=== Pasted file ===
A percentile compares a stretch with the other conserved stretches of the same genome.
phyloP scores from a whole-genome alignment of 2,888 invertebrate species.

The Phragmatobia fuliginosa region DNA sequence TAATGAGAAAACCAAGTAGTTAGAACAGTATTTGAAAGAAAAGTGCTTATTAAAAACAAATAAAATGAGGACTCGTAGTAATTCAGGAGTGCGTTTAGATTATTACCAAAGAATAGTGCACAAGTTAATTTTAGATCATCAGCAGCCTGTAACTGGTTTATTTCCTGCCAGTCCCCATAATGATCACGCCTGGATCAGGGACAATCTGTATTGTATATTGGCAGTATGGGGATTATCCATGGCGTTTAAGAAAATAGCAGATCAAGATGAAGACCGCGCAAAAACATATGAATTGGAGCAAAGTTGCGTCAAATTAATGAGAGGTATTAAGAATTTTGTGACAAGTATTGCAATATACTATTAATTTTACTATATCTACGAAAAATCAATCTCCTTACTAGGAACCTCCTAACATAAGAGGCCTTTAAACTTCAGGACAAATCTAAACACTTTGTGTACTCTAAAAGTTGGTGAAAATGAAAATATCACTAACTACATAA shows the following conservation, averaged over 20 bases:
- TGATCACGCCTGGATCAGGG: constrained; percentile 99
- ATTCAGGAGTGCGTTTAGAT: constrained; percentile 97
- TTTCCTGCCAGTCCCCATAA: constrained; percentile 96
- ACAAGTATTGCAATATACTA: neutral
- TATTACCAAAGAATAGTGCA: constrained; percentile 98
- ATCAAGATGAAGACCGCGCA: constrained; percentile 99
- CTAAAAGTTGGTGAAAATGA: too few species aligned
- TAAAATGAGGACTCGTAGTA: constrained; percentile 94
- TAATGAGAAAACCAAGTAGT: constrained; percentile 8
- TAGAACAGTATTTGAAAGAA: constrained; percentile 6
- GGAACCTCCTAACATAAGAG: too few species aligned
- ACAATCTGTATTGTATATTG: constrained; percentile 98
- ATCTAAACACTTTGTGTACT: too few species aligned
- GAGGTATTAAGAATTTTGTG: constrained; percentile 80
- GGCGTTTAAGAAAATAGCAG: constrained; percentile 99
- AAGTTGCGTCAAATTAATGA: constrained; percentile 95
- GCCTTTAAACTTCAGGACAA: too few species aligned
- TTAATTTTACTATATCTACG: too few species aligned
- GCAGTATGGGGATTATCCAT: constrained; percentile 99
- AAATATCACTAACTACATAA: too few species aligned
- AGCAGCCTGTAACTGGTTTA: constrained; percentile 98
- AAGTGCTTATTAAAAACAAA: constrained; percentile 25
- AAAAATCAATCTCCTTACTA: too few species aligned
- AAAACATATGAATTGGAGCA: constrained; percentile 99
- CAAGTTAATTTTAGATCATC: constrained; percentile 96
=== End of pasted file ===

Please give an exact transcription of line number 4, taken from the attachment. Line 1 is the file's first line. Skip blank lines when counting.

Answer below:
- TGATCACGCCTGGATCAGGG: constrained; percentile 99